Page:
Winning the Game:

One of the biggest problems with the All-Star Game is the different ideologies competing against one another.  The game now "counts."  But at the same time, it’s still a spectacle and tries to be inclusionary of the higest possible amount of players and teams. 

It’s like being stuck in an elementary school gym class where "all students must compete and all students get a participation ribbon.  Except, the most important event of the year will be decided on the results so you had better win!."  It just doesn’t work.

Fans vote on the players, and fans will be fans and elect the highest possible amount of their own players.  Don’t kid yourselves, the reason the Yankees and Red Sox elect the most amount of players every season has more to do with fanbase size than it does with the amount of deserving players. 

Defend Jorge Posada’s history and preach to me how well of a game that Jason Varitek calls for the Red Sox, I really don’t care to listen. But how many votes will both of those players receive for the All-Star game? The answer is too many.

On the flip side, the inclusionary nature of “we want all teams to have representation” will undoubtedly lead to instances of affirmative action.  Deserving players will be left out of the game for players who just happen to stink the least on a losing ball club. 

Using the current stats for the Nationals, make me a logical argument for why any player on their roster deserves to be one of the best 34 players in the league.  There’s a comments section below to post your findings.

The next issue affects managers who try to fit all 34 players into the game rather than worrying about wins or losses.  Hurt feelings are still abound in baseball, and with rivalries along with fan voting, winning and losing becomes secondary to your .220 hitting catcher who was voted in and needs to see playing time.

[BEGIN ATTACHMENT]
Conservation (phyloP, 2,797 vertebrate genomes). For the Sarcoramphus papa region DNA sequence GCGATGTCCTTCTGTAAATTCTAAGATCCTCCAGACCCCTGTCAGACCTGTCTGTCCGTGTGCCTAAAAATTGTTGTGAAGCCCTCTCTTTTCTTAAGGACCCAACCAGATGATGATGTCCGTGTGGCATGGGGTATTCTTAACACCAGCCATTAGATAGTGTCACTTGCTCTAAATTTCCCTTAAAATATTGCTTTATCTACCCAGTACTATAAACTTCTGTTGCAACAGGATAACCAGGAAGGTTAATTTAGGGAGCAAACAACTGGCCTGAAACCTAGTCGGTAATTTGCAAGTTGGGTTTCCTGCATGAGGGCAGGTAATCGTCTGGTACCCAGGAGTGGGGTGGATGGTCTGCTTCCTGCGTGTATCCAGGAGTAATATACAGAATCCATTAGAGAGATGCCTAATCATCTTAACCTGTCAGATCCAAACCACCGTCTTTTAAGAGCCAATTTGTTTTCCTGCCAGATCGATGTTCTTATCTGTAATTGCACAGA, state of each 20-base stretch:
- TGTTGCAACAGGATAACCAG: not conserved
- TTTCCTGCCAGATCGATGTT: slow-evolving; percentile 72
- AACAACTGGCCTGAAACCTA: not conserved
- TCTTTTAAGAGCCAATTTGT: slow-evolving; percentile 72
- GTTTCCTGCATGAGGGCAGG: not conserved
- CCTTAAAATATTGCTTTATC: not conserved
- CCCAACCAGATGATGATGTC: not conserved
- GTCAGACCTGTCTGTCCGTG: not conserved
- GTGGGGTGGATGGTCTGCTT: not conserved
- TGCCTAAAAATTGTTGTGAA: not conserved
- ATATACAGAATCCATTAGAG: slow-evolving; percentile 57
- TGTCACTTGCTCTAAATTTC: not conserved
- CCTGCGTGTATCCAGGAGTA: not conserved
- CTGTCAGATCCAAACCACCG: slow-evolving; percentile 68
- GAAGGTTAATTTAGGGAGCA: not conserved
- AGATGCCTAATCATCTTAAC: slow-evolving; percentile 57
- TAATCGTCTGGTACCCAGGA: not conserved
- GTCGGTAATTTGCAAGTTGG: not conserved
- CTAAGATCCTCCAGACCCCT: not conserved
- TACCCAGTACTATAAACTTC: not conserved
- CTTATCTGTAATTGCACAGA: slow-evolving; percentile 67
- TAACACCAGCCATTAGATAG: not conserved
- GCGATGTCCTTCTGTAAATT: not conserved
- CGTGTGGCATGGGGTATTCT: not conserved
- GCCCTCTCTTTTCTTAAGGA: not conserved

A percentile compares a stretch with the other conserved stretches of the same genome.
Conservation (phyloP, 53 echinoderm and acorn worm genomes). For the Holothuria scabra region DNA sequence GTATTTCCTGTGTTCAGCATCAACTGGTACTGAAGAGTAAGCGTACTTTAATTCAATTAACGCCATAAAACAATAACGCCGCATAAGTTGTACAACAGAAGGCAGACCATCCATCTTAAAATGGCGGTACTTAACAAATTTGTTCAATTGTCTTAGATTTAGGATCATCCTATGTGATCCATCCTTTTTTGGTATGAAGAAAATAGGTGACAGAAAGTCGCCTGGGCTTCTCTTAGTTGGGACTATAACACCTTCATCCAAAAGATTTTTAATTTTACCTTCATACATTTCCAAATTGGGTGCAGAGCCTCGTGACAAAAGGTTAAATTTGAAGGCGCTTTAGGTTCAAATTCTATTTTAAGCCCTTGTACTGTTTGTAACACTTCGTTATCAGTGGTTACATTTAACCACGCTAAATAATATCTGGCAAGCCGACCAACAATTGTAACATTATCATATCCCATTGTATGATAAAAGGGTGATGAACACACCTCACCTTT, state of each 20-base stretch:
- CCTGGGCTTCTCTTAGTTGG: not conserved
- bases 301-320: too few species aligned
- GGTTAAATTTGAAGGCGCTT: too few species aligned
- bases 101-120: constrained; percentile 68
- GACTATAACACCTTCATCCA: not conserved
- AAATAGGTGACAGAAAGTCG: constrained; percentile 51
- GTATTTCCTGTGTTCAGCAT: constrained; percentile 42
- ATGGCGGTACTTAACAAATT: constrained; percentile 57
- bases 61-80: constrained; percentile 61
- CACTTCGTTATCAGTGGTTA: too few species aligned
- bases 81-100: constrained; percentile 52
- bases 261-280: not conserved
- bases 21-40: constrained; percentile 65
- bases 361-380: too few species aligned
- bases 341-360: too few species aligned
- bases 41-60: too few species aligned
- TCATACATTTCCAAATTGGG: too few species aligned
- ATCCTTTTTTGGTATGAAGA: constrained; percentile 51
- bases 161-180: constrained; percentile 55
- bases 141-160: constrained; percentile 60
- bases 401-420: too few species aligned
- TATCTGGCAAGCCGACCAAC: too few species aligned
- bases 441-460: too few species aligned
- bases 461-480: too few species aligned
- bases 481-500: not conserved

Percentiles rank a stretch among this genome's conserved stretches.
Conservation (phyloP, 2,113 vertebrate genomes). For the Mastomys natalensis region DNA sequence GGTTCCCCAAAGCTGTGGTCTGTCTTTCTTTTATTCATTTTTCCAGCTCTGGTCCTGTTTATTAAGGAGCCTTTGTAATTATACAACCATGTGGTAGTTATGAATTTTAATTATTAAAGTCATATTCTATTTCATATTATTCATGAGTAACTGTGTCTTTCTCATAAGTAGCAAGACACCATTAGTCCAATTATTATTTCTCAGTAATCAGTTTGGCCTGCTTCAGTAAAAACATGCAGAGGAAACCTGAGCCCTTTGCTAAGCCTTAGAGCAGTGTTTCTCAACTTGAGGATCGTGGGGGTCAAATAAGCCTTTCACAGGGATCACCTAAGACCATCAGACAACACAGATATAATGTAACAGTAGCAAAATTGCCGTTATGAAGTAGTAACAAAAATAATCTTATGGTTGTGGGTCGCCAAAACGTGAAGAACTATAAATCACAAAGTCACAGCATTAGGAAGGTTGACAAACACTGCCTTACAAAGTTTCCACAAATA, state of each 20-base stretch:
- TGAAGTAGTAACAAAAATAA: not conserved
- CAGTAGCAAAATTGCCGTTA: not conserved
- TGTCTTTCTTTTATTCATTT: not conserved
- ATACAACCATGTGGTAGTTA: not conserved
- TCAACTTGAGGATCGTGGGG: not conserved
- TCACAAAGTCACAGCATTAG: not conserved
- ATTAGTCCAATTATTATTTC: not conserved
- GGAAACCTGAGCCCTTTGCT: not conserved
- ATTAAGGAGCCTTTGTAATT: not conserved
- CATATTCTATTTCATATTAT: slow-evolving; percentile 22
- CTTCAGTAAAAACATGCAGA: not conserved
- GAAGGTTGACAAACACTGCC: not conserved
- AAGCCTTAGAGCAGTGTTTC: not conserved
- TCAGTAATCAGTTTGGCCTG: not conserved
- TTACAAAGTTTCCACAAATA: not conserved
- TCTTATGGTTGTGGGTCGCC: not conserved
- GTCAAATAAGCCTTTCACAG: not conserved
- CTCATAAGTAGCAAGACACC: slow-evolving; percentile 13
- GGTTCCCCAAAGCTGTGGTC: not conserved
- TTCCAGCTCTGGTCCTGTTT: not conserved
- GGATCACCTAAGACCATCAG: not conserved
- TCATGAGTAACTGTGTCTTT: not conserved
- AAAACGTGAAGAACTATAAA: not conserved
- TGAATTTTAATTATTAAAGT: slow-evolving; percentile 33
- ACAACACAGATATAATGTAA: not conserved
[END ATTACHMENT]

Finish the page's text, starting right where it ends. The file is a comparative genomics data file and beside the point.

Fans will be fans, but MLB encourages this with their marketing campaign.  Bud Selig decreed the game as meaningful, but it was part of a hasty response to a badly handled tie game. 

Rather than selling this game as the best of the best and a "winner takes all grudge match" to set up World Series matchups, it’s being sold as "vote your players to the game." 

Chosen players are not usually the best players and might not even be the most exciting players.  Instead, it’s a battle of who has the biggest fanbase.  This is a direct result of the fan participation and trying to get fan support on board to ensure there’s a product they want to watch. 

As a result, they’re sacrificing quality for popularity.  in turn, the lack of quality is actually hurting the popularity of the game.

As well as being a grudge match, it’s the opportunity for the best of the best-of-the-best to face off mano-e-mano.  This plays into the coaching strategy.  Sure, (insert star player here) might be a perennial fan favorite, but don’t sell short playing for matchups which are absolutely out of this world. 

Imagine using Roy Halladay out of the bullpen to counteract a pinch hitting Jose Bautista. 

Imagine Mariano Rivera facing Troy Tulowitzki or Carlos Gonzales in the ninth inning of a one-run game. 

A few seasons ago, it was Derek Lowe being taken deep in the first inning by Barry Bonds and Torii Hunter bringing it back. 

Those are the sorts of situations you should try and create through good situational managing, not through fair play time and equal opportunities.  Manage to win and excitement will take care of itself.

 

Conclusion:

Ultimately it will take convincing the fans to accept the methods that should be used in the All-Star Game.  But that begins with major league baseball.  Fan votes are exciting, but the product on the field should be the most exciting part. 

The All-Star Game shouldn’t just be a summary of how the last few months of voting went.

Baseball should always be concerned with putting the best quality product on the field.  Fans will see how excitement will prevail, especially when MLB stops dumbing down the average fan. 

Speak to the quality of play, the historical matchups, and the importance of winning.  Fan interaction and Twitter campaigns may be secondary, but ultimately it will lead to a greater product. 

Having a greater quality product is what will preserve the national past time and pass it down to subsequent generations.